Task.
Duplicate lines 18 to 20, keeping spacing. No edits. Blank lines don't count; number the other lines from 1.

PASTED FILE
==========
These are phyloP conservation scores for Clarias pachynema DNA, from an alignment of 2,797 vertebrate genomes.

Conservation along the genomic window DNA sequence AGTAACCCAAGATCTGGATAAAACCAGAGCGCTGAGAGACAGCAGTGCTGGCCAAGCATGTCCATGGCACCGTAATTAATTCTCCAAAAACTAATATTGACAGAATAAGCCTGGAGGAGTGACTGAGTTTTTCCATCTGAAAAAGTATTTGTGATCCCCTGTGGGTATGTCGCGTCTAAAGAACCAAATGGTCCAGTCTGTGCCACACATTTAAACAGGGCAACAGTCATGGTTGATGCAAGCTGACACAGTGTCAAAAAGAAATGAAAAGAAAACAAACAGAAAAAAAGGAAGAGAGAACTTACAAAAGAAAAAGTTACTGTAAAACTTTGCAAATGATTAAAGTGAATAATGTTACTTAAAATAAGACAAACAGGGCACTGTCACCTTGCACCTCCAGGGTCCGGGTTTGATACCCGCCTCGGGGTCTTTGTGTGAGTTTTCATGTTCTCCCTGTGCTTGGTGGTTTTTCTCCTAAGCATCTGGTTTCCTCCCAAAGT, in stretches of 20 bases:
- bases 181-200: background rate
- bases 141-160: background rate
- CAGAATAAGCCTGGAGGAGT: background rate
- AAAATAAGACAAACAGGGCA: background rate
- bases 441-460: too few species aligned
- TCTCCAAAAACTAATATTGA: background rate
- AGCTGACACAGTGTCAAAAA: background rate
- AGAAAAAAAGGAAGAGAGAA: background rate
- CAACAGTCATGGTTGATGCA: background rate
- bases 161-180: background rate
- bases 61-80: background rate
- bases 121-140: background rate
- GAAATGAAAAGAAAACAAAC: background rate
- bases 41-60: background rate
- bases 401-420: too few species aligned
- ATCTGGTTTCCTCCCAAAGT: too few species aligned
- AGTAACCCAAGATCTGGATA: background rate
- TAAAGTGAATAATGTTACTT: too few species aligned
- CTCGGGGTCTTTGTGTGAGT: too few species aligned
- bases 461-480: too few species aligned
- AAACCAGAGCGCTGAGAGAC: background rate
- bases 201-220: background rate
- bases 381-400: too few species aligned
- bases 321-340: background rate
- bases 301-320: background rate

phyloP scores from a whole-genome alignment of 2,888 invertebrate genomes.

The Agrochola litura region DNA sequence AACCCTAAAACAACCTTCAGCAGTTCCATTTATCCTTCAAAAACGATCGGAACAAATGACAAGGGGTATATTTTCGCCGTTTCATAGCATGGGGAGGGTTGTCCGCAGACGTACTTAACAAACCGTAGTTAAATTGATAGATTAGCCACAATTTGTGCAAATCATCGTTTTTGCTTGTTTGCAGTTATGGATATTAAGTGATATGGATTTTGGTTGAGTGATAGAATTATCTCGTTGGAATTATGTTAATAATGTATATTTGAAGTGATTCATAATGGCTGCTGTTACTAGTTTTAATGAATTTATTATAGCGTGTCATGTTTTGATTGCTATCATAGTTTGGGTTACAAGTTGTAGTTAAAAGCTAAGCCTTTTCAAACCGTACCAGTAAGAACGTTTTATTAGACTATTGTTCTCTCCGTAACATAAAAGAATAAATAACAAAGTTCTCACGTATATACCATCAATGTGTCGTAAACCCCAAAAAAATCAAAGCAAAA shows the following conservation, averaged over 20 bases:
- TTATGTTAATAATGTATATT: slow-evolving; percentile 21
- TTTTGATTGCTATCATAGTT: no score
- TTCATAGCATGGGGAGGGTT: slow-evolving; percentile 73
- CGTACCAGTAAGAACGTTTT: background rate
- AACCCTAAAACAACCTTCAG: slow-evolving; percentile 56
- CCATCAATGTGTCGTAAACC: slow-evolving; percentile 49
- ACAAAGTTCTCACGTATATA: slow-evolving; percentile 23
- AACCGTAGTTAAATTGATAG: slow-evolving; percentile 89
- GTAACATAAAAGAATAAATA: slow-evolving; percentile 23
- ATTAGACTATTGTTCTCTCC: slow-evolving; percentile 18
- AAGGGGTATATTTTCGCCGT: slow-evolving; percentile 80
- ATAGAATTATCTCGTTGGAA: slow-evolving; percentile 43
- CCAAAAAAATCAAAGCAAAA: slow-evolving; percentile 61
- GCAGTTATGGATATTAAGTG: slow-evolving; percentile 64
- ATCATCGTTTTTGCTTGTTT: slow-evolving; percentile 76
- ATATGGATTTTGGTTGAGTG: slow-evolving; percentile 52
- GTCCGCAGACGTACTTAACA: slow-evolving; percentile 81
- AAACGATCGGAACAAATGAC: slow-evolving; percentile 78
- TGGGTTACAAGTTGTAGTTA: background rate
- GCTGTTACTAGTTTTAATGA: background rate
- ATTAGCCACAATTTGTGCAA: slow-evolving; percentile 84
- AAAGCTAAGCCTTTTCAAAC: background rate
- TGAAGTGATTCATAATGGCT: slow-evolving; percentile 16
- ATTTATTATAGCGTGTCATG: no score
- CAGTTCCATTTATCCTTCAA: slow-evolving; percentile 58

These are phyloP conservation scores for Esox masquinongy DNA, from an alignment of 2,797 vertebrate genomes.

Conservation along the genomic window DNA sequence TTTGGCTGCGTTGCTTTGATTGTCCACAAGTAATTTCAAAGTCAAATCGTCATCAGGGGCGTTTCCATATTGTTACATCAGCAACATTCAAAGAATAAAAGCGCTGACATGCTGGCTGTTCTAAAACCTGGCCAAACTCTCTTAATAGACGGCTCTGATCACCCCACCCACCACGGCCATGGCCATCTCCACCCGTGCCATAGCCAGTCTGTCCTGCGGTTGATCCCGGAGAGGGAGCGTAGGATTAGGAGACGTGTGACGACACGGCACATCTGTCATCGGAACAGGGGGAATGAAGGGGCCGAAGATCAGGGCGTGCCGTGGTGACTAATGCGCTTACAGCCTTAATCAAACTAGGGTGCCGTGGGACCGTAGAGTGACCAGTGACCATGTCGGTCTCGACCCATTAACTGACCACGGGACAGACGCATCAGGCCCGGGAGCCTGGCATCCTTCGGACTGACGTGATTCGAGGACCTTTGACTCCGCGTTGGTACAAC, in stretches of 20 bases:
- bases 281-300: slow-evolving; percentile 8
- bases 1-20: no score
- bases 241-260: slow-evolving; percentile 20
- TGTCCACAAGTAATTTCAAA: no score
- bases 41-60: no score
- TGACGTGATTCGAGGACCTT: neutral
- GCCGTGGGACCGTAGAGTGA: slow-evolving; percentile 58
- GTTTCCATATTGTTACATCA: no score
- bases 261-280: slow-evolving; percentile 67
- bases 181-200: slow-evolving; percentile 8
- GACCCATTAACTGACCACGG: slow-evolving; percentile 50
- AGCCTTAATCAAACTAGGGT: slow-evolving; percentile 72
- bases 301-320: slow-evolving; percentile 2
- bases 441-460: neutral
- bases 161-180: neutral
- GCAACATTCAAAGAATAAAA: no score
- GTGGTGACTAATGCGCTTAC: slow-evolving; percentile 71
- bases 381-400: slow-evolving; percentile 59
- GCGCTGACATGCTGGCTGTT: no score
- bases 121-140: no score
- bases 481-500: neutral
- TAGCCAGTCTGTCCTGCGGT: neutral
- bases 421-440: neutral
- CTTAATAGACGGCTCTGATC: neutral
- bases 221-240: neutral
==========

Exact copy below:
- ATCTGGTTTCCTCCCAAAGT: too few species aligned
- AGTAACCCAAGATCTGGATA: background rate
- TAAAGTGAATAATGTTACTT: too few species aligned